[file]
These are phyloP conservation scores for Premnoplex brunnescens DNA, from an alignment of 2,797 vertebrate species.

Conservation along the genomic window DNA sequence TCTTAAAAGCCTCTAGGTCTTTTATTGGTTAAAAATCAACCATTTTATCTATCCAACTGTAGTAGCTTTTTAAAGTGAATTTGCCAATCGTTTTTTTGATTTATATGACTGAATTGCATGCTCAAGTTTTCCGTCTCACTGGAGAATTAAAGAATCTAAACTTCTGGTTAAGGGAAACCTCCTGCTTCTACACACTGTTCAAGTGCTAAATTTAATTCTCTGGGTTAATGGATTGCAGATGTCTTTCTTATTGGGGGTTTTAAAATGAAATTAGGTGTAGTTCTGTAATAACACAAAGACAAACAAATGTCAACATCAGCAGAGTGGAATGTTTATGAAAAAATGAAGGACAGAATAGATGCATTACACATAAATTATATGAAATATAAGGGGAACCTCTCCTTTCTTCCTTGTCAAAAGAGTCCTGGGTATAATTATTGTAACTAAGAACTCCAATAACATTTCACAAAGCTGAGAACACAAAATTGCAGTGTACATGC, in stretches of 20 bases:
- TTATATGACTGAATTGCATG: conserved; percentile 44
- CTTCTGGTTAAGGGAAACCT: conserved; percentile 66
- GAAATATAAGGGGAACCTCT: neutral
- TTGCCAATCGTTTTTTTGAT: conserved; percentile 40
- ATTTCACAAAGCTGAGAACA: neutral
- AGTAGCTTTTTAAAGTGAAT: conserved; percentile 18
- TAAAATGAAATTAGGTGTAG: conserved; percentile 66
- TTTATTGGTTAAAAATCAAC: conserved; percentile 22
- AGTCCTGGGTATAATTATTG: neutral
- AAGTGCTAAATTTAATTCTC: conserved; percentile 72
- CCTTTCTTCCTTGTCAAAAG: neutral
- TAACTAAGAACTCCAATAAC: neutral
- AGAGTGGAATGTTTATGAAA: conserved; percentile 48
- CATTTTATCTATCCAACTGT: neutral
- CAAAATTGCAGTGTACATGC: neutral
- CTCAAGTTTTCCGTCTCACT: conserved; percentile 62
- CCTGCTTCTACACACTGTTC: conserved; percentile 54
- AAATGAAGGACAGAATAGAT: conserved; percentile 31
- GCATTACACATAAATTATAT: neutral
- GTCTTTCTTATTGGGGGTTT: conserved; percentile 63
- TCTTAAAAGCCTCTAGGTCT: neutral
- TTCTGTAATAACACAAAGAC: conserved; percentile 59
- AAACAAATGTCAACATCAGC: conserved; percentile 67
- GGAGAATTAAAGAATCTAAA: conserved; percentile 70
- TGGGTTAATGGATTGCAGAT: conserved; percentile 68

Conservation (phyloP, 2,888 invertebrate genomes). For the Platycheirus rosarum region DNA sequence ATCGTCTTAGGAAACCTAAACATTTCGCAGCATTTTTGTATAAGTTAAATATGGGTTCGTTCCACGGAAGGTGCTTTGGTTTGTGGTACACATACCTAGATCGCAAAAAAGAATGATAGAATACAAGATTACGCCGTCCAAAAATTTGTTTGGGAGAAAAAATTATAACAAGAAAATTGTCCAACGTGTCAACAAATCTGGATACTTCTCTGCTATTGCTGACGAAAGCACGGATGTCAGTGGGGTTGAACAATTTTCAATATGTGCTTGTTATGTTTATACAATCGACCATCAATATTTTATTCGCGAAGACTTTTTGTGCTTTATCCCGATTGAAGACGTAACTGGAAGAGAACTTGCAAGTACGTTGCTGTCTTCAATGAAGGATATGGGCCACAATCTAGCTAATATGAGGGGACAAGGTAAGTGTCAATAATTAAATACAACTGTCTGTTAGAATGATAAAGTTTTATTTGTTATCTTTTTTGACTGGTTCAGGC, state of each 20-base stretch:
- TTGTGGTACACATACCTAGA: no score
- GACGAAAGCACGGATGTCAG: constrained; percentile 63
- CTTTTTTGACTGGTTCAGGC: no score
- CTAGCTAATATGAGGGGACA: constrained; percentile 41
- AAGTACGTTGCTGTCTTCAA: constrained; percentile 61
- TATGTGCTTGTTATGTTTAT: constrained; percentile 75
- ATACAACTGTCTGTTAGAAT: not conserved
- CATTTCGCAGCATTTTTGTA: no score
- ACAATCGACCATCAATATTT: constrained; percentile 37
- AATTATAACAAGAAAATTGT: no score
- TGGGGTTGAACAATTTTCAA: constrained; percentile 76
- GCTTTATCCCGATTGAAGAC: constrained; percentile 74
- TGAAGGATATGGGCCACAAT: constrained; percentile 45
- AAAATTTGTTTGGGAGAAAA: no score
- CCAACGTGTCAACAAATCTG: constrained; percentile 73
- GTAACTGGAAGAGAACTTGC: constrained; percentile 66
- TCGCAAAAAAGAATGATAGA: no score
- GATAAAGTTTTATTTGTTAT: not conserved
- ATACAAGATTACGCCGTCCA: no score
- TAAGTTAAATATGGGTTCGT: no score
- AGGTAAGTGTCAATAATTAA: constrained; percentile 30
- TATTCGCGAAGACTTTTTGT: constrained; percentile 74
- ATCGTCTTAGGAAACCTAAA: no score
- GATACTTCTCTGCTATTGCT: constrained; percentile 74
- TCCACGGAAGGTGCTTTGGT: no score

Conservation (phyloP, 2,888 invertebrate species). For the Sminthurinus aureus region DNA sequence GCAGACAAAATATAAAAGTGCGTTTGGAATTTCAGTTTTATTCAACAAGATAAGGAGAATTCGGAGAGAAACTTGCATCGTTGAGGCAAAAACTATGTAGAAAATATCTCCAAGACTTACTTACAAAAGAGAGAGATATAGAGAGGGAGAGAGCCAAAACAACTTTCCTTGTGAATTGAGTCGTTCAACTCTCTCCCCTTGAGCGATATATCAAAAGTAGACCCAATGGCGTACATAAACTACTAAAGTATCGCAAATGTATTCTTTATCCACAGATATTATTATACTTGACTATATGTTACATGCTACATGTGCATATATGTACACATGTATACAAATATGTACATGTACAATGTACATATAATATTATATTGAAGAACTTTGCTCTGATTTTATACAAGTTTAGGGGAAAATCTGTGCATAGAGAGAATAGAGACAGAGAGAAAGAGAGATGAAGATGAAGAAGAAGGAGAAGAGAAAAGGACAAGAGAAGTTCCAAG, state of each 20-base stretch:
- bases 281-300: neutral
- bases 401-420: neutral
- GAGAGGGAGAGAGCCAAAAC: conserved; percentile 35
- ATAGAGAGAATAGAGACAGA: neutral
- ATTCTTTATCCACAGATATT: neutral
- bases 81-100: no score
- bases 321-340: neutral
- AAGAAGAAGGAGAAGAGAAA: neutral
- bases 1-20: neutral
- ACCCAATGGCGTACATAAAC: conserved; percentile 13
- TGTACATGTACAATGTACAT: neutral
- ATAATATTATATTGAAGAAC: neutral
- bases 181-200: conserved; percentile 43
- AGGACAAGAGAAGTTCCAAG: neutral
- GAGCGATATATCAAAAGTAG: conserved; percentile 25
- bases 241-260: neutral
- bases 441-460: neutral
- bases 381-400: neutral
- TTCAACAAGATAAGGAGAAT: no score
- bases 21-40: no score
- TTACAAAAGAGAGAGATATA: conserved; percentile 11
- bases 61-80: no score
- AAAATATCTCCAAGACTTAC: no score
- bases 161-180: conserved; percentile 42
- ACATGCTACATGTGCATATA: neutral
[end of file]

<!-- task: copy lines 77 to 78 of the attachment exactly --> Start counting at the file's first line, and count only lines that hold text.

- AAAATATCTCCAAGACTTAC: no score
- bases 161-180: conserved; percentile 42